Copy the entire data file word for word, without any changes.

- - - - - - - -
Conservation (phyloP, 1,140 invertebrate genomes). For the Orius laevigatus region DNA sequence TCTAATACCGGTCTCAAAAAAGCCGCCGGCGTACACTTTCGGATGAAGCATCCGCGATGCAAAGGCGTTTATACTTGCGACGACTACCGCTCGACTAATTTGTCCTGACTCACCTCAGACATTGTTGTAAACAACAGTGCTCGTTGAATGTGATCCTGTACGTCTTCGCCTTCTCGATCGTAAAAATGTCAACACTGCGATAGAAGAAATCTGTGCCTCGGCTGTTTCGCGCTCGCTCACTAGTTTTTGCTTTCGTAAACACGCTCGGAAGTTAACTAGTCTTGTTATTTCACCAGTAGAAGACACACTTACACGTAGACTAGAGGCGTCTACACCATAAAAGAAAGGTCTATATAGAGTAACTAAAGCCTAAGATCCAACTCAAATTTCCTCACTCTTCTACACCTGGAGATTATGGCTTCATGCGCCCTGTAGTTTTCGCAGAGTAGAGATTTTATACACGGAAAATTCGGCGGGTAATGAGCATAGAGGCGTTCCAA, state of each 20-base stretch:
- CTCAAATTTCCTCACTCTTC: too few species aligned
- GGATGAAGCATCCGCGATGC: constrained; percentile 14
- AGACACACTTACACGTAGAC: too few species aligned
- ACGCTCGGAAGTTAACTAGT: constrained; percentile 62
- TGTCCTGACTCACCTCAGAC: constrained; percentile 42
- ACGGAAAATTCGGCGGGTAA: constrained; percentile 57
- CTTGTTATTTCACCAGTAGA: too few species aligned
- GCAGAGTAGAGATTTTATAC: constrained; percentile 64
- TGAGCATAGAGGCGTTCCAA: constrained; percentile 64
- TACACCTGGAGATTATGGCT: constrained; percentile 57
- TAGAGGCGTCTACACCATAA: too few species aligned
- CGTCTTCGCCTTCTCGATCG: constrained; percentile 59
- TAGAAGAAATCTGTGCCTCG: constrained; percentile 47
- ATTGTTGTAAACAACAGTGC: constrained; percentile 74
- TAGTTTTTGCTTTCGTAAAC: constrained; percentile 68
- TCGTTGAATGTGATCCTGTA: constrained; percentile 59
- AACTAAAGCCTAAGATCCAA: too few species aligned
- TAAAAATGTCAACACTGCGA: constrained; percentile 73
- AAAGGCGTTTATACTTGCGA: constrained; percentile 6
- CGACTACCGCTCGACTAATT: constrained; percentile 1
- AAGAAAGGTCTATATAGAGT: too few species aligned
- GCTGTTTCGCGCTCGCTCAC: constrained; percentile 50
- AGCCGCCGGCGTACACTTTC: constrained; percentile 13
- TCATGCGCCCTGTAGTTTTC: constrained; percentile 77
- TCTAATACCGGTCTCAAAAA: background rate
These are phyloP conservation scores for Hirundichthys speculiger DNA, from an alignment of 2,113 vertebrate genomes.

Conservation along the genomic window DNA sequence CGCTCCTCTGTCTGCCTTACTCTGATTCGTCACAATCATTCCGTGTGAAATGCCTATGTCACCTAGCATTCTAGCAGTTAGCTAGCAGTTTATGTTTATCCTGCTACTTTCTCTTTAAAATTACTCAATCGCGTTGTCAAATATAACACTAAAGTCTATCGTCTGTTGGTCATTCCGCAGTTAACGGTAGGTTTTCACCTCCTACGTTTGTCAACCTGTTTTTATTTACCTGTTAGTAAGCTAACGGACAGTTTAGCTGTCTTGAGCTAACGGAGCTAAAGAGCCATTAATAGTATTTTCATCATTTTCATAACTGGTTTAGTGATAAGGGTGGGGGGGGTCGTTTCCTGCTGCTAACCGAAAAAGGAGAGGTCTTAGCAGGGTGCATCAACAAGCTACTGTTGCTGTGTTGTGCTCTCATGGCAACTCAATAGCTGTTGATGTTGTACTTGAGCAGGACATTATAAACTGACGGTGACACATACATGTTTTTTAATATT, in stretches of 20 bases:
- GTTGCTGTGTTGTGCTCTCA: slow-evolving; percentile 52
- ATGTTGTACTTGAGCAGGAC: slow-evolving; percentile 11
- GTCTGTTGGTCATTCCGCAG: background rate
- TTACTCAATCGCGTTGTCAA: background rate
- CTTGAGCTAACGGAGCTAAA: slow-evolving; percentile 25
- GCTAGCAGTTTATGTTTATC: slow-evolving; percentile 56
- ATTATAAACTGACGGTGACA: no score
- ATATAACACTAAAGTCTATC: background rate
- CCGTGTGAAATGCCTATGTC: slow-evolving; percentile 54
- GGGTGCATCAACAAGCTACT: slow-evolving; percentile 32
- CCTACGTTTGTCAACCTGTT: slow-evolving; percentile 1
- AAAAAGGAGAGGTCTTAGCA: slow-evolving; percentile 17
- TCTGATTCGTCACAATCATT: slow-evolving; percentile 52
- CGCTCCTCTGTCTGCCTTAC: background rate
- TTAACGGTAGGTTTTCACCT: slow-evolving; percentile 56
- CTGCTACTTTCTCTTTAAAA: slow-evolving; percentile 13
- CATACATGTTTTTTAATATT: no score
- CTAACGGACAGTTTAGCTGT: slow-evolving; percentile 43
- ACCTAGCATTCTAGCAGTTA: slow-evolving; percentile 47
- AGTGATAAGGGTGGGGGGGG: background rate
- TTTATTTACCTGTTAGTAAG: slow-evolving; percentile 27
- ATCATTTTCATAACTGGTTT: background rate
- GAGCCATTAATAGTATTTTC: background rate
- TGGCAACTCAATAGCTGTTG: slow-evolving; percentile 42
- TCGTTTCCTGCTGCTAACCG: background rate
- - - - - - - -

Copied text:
Conservation (phyloP, 1,140 invertebrate genomes). For the Orius laevigatus region DNA sequence TCTAATACCGGTCTCAAAAAAGCCGCCGGCGTACACTTTCGGATGAAGCATCCGCGATGCAAAGGCGTTTATACTTGCGACGACTACCGCTCGACTAATTTGTCCTGACTCACCTCAGACATTGTTGTAAACAACAGTGCTCGTTGAATGTGATCCTGTACGTCTTCGCCTTCTCGATCGTAAAAATGTCAACACTGCGATAGAAGAAATCTGTGCCTCGGCTGTTTCGCGCTCGCTCACTAGTTTTTGCTTTCGTAAACACGCTCGGAAGTTAACTAGTCTTGTTATTTCACCAGTAGAAGACACACTTACACGTAGACTAGAGGCGTCTACACCATAAAAGAAAGGTCTATATAGAGTAACTAAAGCCTAAGATCCAACTCAAATTTCCTCACTCTTCTACACCTGGAGATTATGGCTTCATGCGCCCTGTAGTTTTCGCAGAGTAGAGATTTTATACACGGAAAATTCGGCGGGTAATGAGCATAGAGGCGTTCCAA, state of each 20-base stretch:
- CTCAAATTTCCTCACTCTTC: too few species aligned
- GGATGAAGCATCCGCGATGC: constrained; percentile 14
- AGACACACTTACACGTAGAC: too few species aligned
- ACGCTCGGAAGTTAACTAGT: constrained; percentile 62
- TGTCCTGACTCACCTCAGAC: constrained; percentile 42
- ACGGAAAATTCGGCGGGTAA: constrained; percentile 57
- CTTGTTATTTCACCAGTAGA: too few species aligned
- GCAGAGTAGAGATTTTATAC: constrained; percentile 64
- TGAGCATAGAGGCGTTCCAA: constrained; percentile 64
- TACACCTGGAGATTATGGCT: constrained; percentile 57
- TAGAGGCGTCTACACCATAA: too few species aligned
- CGTCTTCGCCTTCTCGATCG: constrained; percentile 59
- TAGAAGAAATCTGTGCCTCG: constrained; percentile 47
- ATTGTTGTAAACAACAGTGC: constrained; percentile 74
- TAGTTTTTGCTTTCGTAAAC: constrained; percentile 68
- TCGTTGAATGTGATCCTGTA: constrained; percentile 59
- AACTAAAGCCTAAGATCCAA: too few species aligned
- TAAAAATGTCAACACTGCGA: constrained; percentile 73
- AAAGGCGTTTATACTTGCGA: constrained; percentile 6
- CGACTACCGCTCGACTAATT: constrained; percentile 1
- AAGAAAGGTCTATATAGAGT: too few species aligned
- GCTGTTTCGCGCTCGCTCAC: constrained; percentile 50
- AGCCGCCGGCGTACACTTTC: constrained; percentile 13
- TCATGCGCCCTGTAGTTTTC: constrained; percentile 77
- TCTAATACCGGTCTCAAAAA: background rate
These are phyloP conservation scores for Hirundichthys speculiger DNA, from an alignment of 2,113 vertebrate genomes.

Conservation along the genomic window DNA sequence CGCTCCTCTGTCTGCCTTACTCTGATTCGTCACAATCATTCCGTGTGAAATGCCTATGTCACCTAGCATTCTAGCAGTTAGCTAGCAGTTTATGTTTATCCTGCTACTTTCTCTTTAAAATTACTCAATCGCGTTGTCAAATATAACACTAAAGTCTATCGTCTGTTGGTCATTCCGCAGTTAACGGTAGGTTTTCACCTCCTACGTTTGTCAACCTGTTTTTATTTACCTGTTAGTAAGCTAACGGACAGTTTAGCTGTCTTGAGCTAACGGAGCTAAAGAGCCATTAATAGTATTTTCATCATTTTCATAACTGGTTTAGTGATAAGGGTGGGGGGGGTCGTTTCCTGCTGCTAACCGAAAAAGGAGAGGTCTTAGCAGGGTGCATCAACAAGCTACTGTTGCTGTGTTGTGCTCTCATGGCAACTCAATAGCTGTTGATGTTGTACTTGAGCAGGACATTATAAACTGACGGTGACACATACATGTTTTTTAATATT, in stretches of 20 bases:
- GTTGCTGTGTTGTGCTCTCA: slow-evolving; percentile 52
- ATGTTGTACTTGAGCAGGAC: slow-evolving; percentile 11
- GTCTGTTGGTCATTCCGCAG: background rate
- TTACTCAATCGCGTTGTCAA: background rate
- CTTGAGCTAACGGAGCTAAA: slow-evolving; percentile 25
- GCTAGCAGTTTATGTTTATC: slow-evolving; percentile 56
- ATTATAAACTGACGGTGACA: no score
- ATATAACACTAAAGTCTATC: background rate
- CCGTGTGAAATGCCTATGTC: slow-evolving; percentile 54
- GGGTGCATCAACAAGCTACT: slow-evolving; percentile 32
- CCTACGTTTGTCAACCTGTT: slow-evolving; percentile 1
- AAAAAGGAGAGGTCTTAGCA: slow-evolving; percentile 17
- TCTGATTCGTCACAATCATT: slow-evolving; percentile 52
- CGCTCCTCTGTCTGCCTTAC: background rate
- TTAACGGTAGGTTTTCACCT: slow-evolving; percentile 56
- CTGCTACTTTCTCTTTAAAA: slow-evolving; percentile 13
- CATACATGTTTTTTAATATT: no score
- CTAACGGACAGTTTAGCTGT: slow-evolving; percentile 43
- ACCTAGCATTCTAGCAGTTA: slow-evolving; percentile 47
- AGTGATAAGGGTGGGGGGGG: background rate
- TTTATTTACCTGTTAGTAAG: slow-evolving; percentile 27
- ATCATTTTCATAACTGGTTT: background rate
- GAGCCATTAATAGTATTTTC: background rate
- TGGCAACTCAATAGCTGTTG: slow-evolving; percentile 42
- TCGTTTCCTGCTGCTAACCG: background rate